Doug Bankson ran a disciplined, high-energy campaign and was able to defeat incumbent Commissioner Sam Ruth in the March 15th General Election. However his 3,875 vote total fell short of a majority, and now he must defeat Ruth again in a runoff election today. Can Bankson build off his momentum in that March 15th contest and come out on top again?
Candidate Feature - Doug Bankson, challenger for Seat #3
Doug Bankson is a busy man. He is the Lead Pastor at Victory Church World Outreach; he is a Board Member for The Apopka Chamber of Commerce and The John Land Trust. He is a member of The South Apopka Ministerial Alliance, The Apopka Christian Ministerial Alliance, and a Chaplain for The Apopka Police Department.
Oh, and he’s running for Seat #3 of the City Commission against incumbent Commissioner Sam Ruth.
This may seem like an overwhelming amount of responsibility, but for Bankson it’s answering the call of Apopka.
“I feel the challenge to reach out in a new way in our community and serve in a new capacity,” he said. “I love our city and want to preserve its grace while encouraging its growth. Having led our church from a handful to hundreds, and establishing a ministry that employs over 35 people while balancing a budget and sustaining growth, I believe I am qualified to be an advocate for Apopka. I know why I’m in it and I think the time is right.”
Bankson brings a combination of skills to his campaign and potentially to the City Commission. He is plain spoken, but able to talk at length on topics. He is polished, but authentic. He is on-message and disciplined, but warm. He is conservative in his approach to politics, and guided by the Constitution in his approach to government, even as it applies to Apopka.
“Government has a very specific and defined role,” he said. “Safety, infrastructure, and what benefits everyone equally. Beyond that it gets to quality of life. For that we have to go to our boss and ask do you want us to spend money on that?”
And in Bankson’s opinion, the people of Apopka are the boss.
Bankson uses the Visioning Apopka meeting as an example of what the government should and should not do.
“I feel the challenge to reach out in a new way in our community and serve in a new capacity,” he said. “I love our city and want to preserve its grace while encouraging its growth. I believe I am qualified to be an advocate for Apopka. I know why I’m in it and I think the time is right.”[/caption]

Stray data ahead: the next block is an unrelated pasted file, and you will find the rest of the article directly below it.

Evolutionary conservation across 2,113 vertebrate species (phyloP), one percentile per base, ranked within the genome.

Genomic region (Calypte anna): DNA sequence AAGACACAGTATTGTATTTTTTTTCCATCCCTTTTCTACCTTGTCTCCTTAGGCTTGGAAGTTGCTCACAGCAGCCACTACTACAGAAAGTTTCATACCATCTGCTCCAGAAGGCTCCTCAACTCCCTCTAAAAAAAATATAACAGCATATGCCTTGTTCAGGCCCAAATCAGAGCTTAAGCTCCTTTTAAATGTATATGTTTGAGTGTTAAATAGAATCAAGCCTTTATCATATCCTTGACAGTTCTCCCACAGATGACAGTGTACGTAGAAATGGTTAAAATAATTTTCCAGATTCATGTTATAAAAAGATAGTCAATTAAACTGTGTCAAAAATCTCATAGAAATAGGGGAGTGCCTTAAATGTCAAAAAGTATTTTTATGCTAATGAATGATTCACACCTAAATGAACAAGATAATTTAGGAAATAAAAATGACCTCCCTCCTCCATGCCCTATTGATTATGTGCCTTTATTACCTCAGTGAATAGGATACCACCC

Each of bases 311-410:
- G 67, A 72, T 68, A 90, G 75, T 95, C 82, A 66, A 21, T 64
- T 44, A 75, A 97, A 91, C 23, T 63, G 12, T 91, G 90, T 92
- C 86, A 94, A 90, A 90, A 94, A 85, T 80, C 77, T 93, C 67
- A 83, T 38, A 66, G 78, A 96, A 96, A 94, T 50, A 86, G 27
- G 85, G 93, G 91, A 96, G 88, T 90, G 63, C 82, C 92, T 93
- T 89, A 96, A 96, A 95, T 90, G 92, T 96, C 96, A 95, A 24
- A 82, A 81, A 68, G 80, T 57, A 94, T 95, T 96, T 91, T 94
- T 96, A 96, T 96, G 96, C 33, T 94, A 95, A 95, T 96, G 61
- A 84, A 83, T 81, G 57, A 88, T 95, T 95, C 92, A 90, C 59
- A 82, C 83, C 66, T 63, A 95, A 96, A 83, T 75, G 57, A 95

"There are a lot of things being talked about in the visioning process, and that’s absolutely necessary. We have to have a clear vision. And getting that vision from the people. That’s a good process. They’re our employer. My only concern in the visioning process is that it’s creating in people’s minds an expectation we’re going to have this and we’re going to have that and my question is ‘how are we going to pay for it?’ Not that we shouldn’t have all of those things."
His position on the City Center is one of pragmatic patience, despite the pressure the City Council might feel.
“We can’t go back in history and un-buy the property. And sadly it was bought at the height of the market. Now the market is what it is. So we are where we are. However I am concerned we might rush into a deal that may create other problems. There’s a certain pressure on the City Council – particularly on the mayor. He ran on bringing these things here. And he is working hard to make this happen. So there is a pressure on him.”
Bankson has maintained he wants to run a positive campaign, free of personal attacks. He wants to “run in his own lane” as he calls it. He sees himself as part of the solution to the division taking shape in Apopka over the last two years.
“People have their dukes up. And I mean all throughout a range of society whether it’s the moral issues or the fiscal issues. We need to approach it in the right manner. The right tone. I’m concerned right now for Apopka. We’re going through a transition, and we’ll get through it, but there’s a lot of nastiness. There’s distrust. I see what’s going on right now and I think I can be a part of the solution. You have to give people the room to vent a little bit. But we need to do it in a proper decorum on the City level.”
Even when describing one of his opponents, Commissioner Sam Ruth, he looks for common ground rather than contrast.
"There are a lot of things being talked about in the visioning process, and that’s absolutely necessary. We have to have a clear vision. And getting that vision from the people. That’s a good process. They’re our employer."[/caption]
“We both come from a similar philosophy in certain things. We’re not extremely different in philosophical ways. So at that point it’s the experience I bring to the table. I’m a unifying factor. We’re all on the same team going out for the same position. And the people are the coach making that decision. We are all on the same team, but I think I have something to bring to the table that will serve the city well.”
And while Bankson draws similarities with Ruth, he has concerns with the language coming out of the City Council in regards to taxes, spending and reserves.
“I think the goal is to keep taxes relatively low, but I think our reserves, our assets and our low tax rate are being looked at in a way to get a lot of things that they want. But for me I would have to know the people are telling me ‘yes raise my taxes because I want these things’ before I did that. Secondly let’s work with the private sector to get these things.”
His opinion on hiring an economic development director are also at odds with the current administration. He prefers to draw from local resources and private business.
“I would’ve put the brakes on it a little bit. I think we’re missing an opportunity to work with the Chamber of Commerce. I’ve seen the Chamber move forward and endeavor to lead in the economic development of Apopka. Let’s work within the community and not put on another salary if we don’t have to.”